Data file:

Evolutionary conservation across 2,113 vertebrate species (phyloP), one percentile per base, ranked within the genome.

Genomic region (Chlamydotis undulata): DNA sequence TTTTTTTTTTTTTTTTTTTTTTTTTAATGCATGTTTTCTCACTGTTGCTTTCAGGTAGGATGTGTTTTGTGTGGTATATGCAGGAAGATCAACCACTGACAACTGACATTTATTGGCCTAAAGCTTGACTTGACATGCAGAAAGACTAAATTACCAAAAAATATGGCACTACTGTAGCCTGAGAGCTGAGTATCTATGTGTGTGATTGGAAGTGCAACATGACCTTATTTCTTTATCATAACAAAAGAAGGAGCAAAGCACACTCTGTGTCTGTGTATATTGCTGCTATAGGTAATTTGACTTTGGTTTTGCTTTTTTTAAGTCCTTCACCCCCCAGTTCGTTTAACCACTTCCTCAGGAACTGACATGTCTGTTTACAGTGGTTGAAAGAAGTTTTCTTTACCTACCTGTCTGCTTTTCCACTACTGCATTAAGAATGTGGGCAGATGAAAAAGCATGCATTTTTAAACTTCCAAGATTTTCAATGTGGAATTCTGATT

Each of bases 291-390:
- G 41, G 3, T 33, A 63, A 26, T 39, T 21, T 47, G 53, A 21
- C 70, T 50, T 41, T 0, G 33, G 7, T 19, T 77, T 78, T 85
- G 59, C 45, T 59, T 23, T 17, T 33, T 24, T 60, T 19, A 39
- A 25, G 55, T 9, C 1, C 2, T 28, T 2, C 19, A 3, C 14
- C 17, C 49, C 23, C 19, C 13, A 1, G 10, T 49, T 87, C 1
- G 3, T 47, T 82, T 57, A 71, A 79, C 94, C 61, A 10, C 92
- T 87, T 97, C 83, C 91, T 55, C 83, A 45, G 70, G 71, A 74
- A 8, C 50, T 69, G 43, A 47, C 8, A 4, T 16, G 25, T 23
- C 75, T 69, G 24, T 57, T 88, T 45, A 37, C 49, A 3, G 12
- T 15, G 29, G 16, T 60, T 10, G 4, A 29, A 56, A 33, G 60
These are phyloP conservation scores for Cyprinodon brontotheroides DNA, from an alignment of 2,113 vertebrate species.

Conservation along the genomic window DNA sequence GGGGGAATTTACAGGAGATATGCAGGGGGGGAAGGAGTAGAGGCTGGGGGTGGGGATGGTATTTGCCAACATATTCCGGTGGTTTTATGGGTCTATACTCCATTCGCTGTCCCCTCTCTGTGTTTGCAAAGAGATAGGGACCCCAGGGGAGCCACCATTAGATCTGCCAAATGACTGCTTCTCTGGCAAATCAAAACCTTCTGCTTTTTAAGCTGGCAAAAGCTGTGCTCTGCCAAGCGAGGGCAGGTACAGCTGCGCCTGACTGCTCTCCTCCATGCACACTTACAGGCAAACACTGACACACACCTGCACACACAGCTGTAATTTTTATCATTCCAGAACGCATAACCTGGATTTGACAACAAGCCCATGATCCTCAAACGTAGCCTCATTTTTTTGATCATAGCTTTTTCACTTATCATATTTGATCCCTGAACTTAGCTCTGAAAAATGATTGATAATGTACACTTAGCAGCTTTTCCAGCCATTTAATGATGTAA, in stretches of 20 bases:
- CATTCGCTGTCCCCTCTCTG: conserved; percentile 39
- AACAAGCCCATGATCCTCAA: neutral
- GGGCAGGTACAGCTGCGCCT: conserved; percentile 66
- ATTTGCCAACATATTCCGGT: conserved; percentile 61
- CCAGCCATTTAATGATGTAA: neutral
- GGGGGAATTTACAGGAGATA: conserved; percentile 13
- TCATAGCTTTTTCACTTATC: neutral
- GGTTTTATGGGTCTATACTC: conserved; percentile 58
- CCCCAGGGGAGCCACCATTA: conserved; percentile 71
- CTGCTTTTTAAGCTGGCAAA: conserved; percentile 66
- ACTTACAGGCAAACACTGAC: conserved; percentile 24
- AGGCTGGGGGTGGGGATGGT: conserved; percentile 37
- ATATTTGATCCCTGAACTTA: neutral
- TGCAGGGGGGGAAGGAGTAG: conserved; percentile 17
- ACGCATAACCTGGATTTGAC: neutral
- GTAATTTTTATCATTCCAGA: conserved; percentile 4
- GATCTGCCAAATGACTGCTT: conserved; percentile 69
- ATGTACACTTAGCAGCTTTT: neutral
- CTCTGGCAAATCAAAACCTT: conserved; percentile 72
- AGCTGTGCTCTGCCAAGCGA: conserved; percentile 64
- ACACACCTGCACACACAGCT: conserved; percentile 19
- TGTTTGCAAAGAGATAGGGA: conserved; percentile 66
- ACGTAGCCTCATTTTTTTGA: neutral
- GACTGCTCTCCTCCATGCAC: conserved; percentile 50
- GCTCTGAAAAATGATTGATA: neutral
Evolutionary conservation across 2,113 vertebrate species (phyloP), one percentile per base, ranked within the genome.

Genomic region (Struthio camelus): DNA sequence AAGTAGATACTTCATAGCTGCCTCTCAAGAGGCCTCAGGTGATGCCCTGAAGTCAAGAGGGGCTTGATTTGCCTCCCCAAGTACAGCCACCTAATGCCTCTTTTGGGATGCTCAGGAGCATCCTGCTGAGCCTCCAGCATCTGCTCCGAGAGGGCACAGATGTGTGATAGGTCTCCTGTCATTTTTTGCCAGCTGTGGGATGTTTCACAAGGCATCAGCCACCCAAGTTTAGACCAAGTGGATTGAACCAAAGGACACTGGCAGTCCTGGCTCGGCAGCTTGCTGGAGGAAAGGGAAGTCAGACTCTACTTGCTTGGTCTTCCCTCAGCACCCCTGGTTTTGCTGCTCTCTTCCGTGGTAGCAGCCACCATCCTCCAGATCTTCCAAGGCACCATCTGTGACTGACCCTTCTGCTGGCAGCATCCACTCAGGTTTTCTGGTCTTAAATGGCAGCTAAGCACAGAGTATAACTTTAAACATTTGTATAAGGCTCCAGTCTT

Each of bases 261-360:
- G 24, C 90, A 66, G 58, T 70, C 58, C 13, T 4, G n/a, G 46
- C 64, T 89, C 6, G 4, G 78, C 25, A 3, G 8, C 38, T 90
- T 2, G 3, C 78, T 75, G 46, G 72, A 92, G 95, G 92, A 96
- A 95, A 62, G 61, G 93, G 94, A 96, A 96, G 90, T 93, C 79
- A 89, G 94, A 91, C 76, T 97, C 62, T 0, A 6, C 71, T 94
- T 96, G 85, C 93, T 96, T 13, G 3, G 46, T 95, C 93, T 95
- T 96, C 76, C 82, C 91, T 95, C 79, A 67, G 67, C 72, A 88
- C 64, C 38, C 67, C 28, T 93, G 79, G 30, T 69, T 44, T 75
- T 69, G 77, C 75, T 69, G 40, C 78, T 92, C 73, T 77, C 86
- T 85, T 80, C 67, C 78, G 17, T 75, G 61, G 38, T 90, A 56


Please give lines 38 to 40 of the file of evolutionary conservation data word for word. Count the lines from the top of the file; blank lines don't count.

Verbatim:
- ACGTAGCCTCATTTTTTTGA: neutral
- GACTGCTCTCCTCCATGCAC: conserved; percentile 50
- GCTCTGAAAAATGATTGATA: neutral